The Chemistry of Tears

Peter Carey won two Booker Prizes , and rightfully so because his writing is distinctive and precise, with intricately crafted sentences and carefully detailed plots and characters.  His latest novel, The Chemistry of Tears, is particularly suited to this style of writing because of the main character’s work as a horologist (a specialist in the mechanisms of clocks and the measurement of time).

The book follows the horologist, who has just lost the love of her life, as she is assigned a project to reconstruct an elaborate automaton (basically, a mechanical animal) and learns more about the man whose love for his dying son caused him to commission the piece long ago.  The point of view alternates between the horologist and the patron, finally sort of converging as love and loss play out in their lives in different eras but in similar ways.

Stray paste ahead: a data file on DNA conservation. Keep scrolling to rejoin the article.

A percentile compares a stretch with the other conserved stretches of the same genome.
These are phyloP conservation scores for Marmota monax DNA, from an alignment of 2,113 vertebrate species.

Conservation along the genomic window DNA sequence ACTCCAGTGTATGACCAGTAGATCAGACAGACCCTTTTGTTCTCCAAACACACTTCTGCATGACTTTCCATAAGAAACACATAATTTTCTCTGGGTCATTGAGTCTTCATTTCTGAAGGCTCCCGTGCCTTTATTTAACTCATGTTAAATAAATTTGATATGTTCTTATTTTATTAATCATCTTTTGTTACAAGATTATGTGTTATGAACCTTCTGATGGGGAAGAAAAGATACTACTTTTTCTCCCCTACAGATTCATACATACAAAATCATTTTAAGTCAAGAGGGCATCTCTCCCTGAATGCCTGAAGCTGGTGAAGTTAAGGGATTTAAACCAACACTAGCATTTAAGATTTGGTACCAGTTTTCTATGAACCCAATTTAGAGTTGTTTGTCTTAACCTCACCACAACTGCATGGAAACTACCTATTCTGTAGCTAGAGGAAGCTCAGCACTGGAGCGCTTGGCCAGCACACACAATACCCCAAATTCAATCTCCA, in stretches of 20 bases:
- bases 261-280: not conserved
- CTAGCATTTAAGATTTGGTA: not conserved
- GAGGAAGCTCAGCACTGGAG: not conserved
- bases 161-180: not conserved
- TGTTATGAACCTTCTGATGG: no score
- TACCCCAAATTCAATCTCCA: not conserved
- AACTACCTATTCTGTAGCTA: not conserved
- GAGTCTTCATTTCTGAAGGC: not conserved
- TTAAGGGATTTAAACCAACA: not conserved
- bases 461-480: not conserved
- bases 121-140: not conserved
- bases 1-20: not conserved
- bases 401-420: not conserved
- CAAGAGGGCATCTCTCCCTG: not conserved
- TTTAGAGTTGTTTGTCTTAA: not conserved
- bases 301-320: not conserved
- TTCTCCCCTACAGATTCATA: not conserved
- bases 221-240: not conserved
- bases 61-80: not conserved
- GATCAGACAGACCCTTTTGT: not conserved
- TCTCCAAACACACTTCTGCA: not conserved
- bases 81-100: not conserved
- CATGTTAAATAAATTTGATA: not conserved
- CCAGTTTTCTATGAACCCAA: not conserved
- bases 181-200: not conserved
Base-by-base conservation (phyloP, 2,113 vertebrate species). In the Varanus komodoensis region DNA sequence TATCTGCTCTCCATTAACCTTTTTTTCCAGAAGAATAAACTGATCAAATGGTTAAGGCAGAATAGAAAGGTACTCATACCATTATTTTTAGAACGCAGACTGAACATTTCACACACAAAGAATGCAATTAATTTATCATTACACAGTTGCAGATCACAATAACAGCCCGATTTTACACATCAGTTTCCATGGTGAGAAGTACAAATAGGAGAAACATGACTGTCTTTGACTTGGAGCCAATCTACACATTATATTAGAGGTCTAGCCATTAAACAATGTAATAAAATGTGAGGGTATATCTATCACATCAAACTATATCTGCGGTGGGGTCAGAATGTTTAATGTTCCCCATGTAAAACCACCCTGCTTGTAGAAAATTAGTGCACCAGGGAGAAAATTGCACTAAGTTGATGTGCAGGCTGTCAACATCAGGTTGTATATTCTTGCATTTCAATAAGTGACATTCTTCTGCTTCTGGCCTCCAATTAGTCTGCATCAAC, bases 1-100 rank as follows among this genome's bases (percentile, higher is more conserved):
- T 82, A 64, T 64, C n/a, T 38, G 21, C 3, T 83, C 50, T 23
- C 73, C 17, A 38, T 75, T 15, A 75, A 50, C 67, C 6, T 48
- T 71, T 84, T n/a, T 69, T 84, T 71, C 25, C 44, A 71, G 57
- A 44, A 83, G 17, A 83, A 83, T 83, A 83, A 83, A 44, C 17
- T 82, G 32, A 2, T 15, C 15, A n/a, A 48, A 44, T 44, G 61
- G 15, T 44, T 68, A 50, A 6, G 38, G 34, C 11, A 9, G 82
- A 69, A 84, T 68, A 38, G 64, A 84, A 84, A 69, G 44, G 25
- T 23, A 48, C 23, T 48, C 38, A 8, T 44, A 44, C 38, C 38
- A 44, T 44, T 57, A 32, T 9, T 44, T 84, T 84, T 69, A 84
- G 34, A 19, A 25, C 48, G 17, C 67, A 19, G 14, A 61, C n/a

The book deals with interesting themes of mourning and the meaning and mechanism of being alive, while also giving fascinating technical detail about museum restorations and the development of mechanics.  Carey has a real talent for transporting readers into new worlds by giving a window on narrow specialties you may never have otherwise known existed.

Also characteristically for Carey’s work, The Chemistry of Tears ends with considerable ambiguity–depending on your mood and temperament you might find this frustrating or you might like the way that the open ending allows you to think about a wider variety of interpretations.

Because of his writing style, Carey’s books can be hard to get through if you’re not used to detailed reading that requires a lot from the reader, but it’s really worth it to press on, if only to learn about all of the intriguing sub-topics he covers and to appreciate the literary value of the writing.

 

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